The Connecticut Alcohol Retailers Exchange (CARE) is an association of Connecticut package stores and retailers that says it wants to modernize alcohol laws for consumers and help grow business in Connecticut. Care recently announced it had launched a new video and campaign encouraging residents to support retailers selling beer at locations statewide and other pro-consumer initiatives. Nearly 40 states currently allow retailers with significant grocery offerings — like Target and Wal-Mart — to sell beer. Now more than ever, especially as Connecticut seeks to become more competitive economically with its neighboring states like Massachusetts and New York, state law should allow for retailers with significant grocery offerings to sell beer.
“In Connecticut, we need to adapt with changing times, and that means modernizing our state’s alcohol laws,” said Josh Hughes, founder and executive director of CARE. “Our package store and retail members want to repeal the minimum price package stores can sell wine and spirits, allow package stores to be able to grow and own more permits, allow package stores to be able to sell to markets outside of the state and if you’re functioning as a grocery store — like Target and Wal-Mart — you should be able to buy beer there.”
Hughes added: “We need to give consumers the best prices for products and pass policies that adapt with changing times and help grow CT-based retailer businesses in Connecticut. Because it’s about doing what’s right for businesses and consumers in Connecticut.”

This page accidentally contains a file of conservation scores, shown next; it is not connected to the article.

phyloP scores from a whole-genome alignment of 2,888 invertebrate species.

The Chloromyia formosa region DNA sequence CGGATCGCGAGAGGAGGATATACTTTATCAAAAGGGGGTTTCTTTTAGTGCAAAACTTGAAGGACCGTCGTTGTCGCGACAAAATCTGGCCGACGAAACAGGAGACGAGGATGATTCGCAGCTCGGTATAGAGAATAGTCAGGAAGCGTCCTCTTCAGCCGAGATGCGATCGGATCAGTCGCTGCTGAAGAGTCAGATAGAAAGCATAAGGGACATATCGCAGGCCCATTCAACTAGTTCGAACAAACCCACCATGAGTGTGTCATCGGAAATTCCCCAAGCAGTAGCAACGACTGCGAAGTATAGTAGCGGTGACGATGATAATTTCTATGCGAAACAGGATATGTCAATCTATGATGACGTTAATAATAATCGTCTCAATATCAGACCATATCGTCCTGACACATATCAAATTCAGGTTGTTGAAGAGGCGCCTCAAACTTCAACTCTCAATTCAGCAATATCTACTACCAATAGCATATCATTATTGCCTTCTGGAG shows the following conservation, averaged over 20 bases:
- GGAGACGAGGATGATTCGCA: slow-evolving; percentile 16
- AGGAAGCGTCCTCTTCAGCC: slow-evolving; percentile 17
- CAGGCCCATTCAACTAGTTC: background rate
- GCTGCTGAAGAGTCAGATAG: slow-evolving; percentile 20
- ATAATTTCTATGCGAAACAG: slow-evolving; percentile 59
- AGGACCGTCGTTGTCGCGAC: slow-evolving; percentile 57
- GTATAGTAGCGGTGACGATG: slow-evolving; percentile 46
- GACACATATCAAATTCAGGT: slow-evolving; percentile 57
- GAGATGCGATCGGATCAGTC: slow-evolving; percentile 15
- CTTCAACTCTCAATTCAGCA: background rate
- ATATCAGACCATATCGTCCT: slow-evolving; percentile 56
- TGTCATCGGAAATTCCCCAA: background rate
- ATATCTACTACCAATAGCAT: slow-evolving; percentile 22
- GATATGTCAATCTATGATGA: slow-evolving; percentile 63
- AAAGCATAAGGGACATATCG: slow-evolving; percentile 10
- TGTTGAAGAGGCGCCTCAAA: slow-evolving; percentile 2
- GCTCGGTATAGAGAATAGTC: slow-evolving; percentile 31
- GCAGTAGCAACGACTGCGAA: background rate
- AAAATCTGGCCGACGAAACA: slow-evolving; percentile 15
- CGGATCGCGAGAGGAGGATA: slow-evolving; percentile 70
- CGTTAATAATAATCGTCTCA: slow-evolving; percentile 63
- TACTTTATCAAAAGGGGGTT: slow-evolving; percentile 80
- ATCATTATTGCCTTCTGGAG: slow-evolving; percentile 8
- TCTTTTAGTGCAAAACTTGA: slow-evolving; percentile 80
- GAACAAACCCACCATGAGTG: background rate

CARE recently launched an effort titled, “Cheers, Connecticut!” The campaign is aimed at generating support behind letting retailers with significant food offerings that act as grocery stores for families across the state — including Target and Wal-Mart — to sell craft beer and your favorite national beer brands.
In the ad, Bob Chicoine — co-owner of a craft brewery, Engine 15 Brewing Co., which is based in Jacksonville, Fla., but is expanding into Milford, Conn., said that letting Target and Wal-Mart sell beer like other grocery stores — similar to other states like New York and Florida — is common-sense.
“It’s a no-brainer,” said Chicoine.
Jess Camp, a young professional living in Connecticut who appeared in the ad (Cheers, Connecticut!), said that letting retailers with significant grocery offerings should be allowed to sell beer in Connecticut.
“It will make Connecticut a place where more companies want to invest and hire people,” said Camp.
When it comes to the issue of retailers with significant grocery offerings selling beer — like Target and Wal-Mart — the next step is for the Connecticut General Assembly’s General Law Committee to support that measure and many others before the committee (urge lawmakers to favor this measure by signing CARE’s petition). If the bill and the others pass in committee, and receive support from both chambers (House and Senate), followed by being signed by the governor, it will become law.
Hughes has been representing CARE for years and believes it’s time to start modernizing Connecticut’s alcohol laws to make them more competitive with other states.
“Now more than ever, as the Nutmeg State suffers from the slowest post-recession job growth increase in the region — and is one of the few states nationwide to yet reach a full recovery — we need to implement job-creating measures across the board,” said Hughes. “That’s exactly what allowing retailers with large grocery offerings — including Target and Wal-Mart — does statewide. It’ll create jobs, increase tax revenue and make our state more competitive with those around ours. It’s a win-win.”
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